In total, the authors found seven cases of NSF diagnosed between 2001 and January 2007. The mean patient age was 47 years, and four of the seven patients were female. All seven received gadodiamide contrast before symptom onset and while in renal insufficiency. None had received gadopentetate. Three patients developed symptoms after a single exposure to gadodiamide at a mean time of 11 weeks. Four patients developed NSF after more than one gadodiamide-enhanced MR study.

With regard to timing, "all of our NSF patients developed symptoms related to NSF after no more than three contrast-enhanced MR examinations, although a significant linear correlation between cumulative dose ... and timing of the symptom onset was not found," the authors stated.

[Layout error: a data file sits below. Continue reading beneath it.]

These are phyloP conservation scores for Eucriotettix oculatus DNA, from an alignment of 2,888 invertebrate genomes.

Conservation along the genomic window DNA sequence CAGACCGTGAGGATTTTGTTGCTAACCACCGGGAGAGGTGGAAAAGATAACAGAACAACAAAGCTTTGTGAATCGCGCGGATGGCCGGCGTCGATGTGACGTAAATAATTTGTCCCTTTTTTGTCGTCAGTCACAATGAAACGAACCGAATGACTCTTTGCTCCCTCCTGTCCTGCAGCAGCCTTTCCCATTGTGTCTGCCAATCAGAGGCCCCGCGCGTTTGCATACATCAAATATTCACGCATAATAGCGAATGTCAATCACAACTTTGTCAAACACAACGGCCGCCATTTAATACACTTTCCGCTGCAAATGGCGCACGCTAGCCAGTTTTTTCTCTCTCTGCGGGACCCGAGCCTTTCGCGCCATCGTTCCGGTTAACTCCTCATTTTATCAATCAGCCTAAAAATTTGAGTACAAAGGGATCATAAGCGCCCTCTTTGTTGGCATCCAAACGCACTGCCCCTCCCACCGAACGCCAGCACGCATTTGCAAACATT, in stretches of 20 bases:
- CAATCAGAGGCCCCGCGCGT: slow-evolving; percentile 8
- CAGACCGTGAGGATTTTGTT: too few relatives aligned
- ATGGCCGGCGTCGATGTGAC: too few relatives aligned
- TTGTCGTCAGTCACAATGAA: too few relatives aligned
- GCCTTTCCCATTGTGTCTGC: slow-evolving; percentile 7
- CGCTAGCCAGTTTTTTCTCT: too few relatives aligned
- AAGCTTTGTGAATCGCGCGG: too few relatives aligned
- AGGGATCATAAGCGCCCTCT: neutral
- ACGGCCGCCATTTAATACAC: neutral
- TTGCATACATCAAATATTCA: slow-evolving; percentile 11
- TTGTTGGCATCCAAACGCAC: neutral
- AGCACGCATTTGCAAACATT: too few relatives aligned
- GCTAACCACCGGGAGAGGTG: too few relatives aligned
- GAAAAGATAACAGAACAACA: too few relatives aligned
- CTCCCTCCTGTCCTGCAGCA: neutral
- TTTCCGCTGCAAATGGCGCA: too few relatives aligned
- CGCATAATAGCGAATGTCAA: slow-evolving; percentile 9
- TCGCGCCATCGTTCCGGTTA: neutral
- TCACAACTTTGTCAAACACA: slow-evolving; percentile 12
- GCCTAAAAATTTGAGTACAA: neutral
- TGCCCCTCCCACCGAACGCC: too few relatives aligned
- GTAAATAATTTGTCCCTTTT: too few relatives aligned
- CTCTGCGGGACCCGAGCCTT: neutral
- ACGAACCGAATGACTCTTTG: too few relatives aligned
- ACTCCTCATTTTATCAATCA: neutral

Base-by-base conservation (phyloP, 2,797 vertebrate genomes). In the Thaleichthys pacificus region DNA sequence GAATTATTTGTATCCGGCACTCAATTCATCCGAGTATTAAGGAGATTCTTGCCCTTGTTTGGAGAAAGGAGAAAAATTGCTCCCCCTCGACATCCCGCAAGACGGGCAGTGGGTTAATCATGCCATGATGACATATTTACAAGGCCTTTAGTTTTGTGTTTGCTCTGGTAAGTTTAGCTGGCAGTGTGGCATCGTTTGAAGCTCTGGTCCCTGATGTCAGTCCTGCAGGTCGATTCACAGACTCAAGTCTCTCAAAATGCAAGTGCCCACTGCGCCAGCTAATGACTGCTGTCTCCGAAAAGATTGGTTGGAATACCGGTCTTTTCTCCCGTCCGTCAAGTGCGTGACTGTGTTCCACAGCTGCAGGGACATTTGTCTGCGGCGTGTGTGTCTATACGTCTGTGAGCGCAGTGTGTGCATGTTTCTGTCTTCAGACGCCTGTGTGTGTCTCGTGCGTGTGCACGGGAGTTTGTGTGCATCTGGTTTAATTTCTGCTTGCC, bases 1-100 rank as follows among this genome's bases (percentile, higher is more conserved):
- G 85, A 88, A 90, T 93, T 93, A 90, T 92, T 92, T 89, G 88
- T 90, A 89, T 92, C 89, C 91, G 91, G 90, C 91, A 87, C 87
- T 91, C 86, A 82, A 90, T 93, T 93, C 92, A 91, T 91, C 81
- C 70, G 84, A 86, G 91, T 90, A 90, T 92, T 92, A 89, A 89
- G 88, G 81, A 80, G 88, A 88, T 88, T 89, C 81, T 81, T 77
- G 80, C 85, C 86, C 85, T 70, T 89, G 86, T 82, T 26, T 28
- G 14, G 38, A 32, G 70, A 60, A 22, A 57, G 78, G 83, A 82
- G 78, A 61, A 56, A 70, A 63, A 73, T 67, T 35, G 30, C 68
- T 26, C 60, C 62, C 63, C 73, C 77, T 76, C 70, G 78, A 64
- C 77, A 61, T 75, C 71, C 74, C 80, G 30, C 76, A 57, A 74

In the skin biopsy samples, gadolinium was detected in six of the seven NSF patients in both diseased and healthy skin. In one NSF patient, gadolinium was found in skin inflamed by a drug eruption. In addition, all seven NSF patients had coexisting inflammatory conditions.

"Some investigators have suggested that gadolinium may accumulate at sites of inflammation, pre-existing trauma, or stasis. Our findings might support this theory.... Accumulation of gadolinium at sites of inflammation may explain the finding of NSF plaques occurring near IV catheters, dialysis access or fistula sites, or surgery sites," the group wrote.

In terms of renal failure, all seven NSF patients developed renal failure before their symptoms but after contrast agent exposure, with creatinine clearances of less than 36 mL/min. Two of the seven were on regularly scheduled hemodialysis when they underwent their first contrast-enhanced MR study.

At the time of first contrast administration, five of the seven had decreased hemoglobin levels and five had chronically low serum calcium levels. Three of the seven were antinuclear antibody positive. One patient was in metabolic acidosis. Also, one NSF patient were taking ACE inhibitors at the time of onset.